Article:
The main source of funding for Philips army was from the royal demesne, in times of conflict, he could immediately call up 250 knights,250 horse sergeants,100 mounted crossbowmen,133 crossbowmen on foot,2,000 foot sergeants, and 300 mercenaries. Towards the end of his reign, the king could muster some 3,000 knights,9,000 sergeants,6,000 urban militiamen, using his increased revenues, Philip was the first Capetian king to build a French navy actively. By 1215, his fleet could carry a total of 7,000 men, within two years, his fleet included 10 large ships and many smaller ones. In 1181, Philip began a war with Philip, Count of Flanders, over the Vermandois, which King Philip claimed as his wifes dowry, finally the Count of Flanders invaded France, ravaging the whole district between the Somme and the Oise before penetrating as far as Dammartin
The Second Crusade was the second major crusade launched from Europe as a Catholic holy war against Islam. The Second Crusade was started in response to the fall of the County of Edessa the previous year to the forces of Zengi, the county had been founded during the First Crusade by King Baldwin of Boulogne in 1098. While it was the first Crusader state to be founded, it was the first to fall, the armies of the two kings marched separately across Europe. After crossing Byzantine territory into Anatolia, both armies were defeated by the Seljuk Turks. Louis and Conrad and the remnants of their armies reached Jerusalem, the crusade in the east was a failure for the crusaders and a great victory for the Muslims. It would ultimately have a key influence on the fall of Jerusalem, the only Christian success of the Second Crusade came to a combined force of 13,000 Flemish, Norman, English and German crusaders in 1147. Travelling from England, by ship, to the Holy Land, after the First Crusade and the minor Crusade of 1101 there were three crusader states established in the east, the Kingdom of Jerusalem, the Principality of Antioch and the County of Edessa.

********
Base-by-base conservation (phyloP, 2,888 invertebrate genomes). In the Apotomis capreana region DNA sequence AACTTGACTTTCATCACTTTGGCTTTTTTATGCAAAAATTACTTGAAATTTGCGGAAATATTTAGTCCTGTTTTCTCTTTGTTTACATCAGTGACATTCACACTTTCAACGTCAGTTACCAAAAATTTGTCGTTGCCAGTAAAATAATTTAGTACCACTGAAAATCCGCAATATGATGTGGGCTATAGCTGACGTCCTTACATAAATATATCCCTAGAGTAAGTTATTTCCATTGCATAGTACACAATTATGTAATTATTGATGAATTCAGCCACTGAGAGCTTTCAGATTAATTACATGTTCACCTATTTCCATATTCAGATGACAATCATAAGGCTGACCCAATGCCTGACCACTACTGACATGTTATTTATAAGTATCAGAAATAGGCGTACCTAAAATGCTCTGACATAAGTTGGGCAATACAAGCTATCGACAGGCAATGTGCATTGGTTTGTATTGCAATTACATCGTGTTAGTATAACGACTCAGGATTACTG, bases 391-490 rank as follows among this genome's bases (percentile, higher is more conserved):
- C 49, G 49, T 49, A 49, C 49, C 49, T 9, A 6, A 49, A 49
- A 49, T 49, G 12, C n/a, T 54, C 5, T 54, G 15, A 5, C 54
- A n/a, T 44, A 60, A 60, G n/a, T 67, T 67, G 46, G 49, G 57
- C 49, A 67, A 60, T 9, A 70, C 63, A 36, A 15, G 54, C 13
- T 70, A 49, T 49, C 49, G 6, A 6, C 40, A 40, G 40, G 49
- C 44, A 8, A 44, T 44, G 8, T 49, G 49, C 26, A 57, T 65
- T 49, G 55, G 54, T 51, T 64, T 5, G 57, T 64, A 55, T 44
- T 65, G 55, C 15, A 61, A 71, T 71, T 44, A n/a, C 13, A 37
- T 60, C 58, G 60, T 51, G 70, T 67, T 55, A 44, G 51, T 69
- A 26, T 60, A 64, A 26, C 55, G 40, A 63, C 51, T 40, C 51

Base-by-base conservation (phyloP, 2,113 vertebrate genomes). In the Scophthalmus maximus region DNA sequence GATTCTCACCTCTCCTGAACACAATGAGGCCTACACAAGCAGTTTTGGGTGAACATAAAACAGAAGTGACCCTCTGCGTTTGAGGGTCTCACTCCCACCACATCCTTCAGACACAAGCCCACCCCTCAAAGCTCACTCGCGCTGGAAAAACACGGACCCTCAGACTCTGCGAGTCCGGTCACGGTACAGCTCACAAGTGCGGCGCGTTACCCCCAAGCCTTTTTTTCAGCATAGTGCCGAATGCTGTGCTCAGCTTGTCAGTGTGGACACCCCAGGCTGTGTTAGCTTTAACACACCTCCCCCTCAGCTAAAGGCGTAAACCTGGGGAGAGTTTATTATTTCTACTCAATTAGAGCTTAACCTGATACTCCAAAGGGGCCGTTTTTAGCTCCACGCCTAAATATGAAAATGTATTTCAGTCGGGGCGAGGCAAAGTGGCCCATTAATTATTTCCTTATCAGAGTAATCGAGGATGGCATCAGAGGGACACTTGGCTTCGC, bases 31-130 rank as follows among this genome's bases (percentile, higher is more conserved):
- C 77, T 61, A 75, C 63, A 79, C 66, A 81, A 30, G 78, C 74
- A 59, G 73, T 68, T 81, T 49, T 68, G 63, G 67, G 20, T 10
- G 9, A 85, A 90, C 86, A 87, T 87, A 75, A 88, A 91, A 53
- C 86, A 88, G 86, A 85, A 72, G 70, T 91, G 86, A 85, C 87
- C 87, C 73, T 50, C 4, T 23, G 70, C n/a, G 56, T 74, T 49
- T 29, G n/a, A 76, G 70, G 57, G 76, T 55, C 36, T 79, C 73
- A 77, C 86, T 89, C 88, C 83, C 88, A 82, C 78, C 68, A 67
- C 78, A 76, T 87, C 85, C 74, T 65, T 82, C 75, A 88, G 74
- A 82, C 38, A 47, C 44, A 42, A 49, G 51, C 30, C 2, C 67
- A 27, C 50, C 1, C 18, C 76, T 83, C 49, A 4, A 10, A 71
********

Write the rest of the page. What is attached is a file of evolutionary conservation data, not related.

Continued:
A fourth, the County of Tripoli, was established in 1109, Count Baldwin II and future count Joscelin of Courtenay were taken captive after their defeat at the Battle of Harran in 1104. Baldwin and Joscelin were both captured a second time in 1122, and although Edessa recovered somewhat after the Battle of Azaz in 1125, Joscelin was killed in battle in 1131. His successor Joscelin II was forced into an alliance with the Byzantine Empire, Joscelin had quarreled with the Count of Tripoli and the Prince of Antioch, leaving Edessa with no powerful allies. Meanwhile, the Seljuq Zengi, Atabeg of Mosul, had added to his rule in 1128 Aleppo, both Zengi and King Baldwin II turned their attention towards Damascus, Baldwin was defeated outside the great city in 1129. Damascus, ruled by the Burid Dynasty, allied with King Fulk when Zengi besieged the city in 1139 and 1140, in late 1144, Joscelin II allied with the Ortoqids and marched out of Edessa with almost his entire army to support the Ortoqid army against Aleppo.
Zengi, already seeking to take advantage of Fulks death in 1143, hurried north to besiege Edessa, manasses of Hierges, Philip of Milly and others were sent from Jerusalem to assist, but arrived too late. Joscelin II continued to rule the remnants of the county from Turbessel, Zengi himself was praised throughout Islam as defender of the faith and al-Malik al-Mansur, the victorious king. He did not pursue an attack on the territory of Edessa, or the Principality of Antioch. Events in Mosul compelled him to home, and he once again set his sights on Damascus. However, he was assassinated by a slave in 1146 and was succeeded in Aleppo by his son Nur ad-Din, the news of the fall of Edessa was brought back to Europe first by pilgrims early in 1145, and by embassies from Antioch and Armenia. Bishop Hugh of Jabala reported the news to Pope Eugene III, Hugh told the Pope of an eastern Christian king, who, it was hoped, would bring relief to the crusader states, this is the first documented mention of Prester John
Philip I of France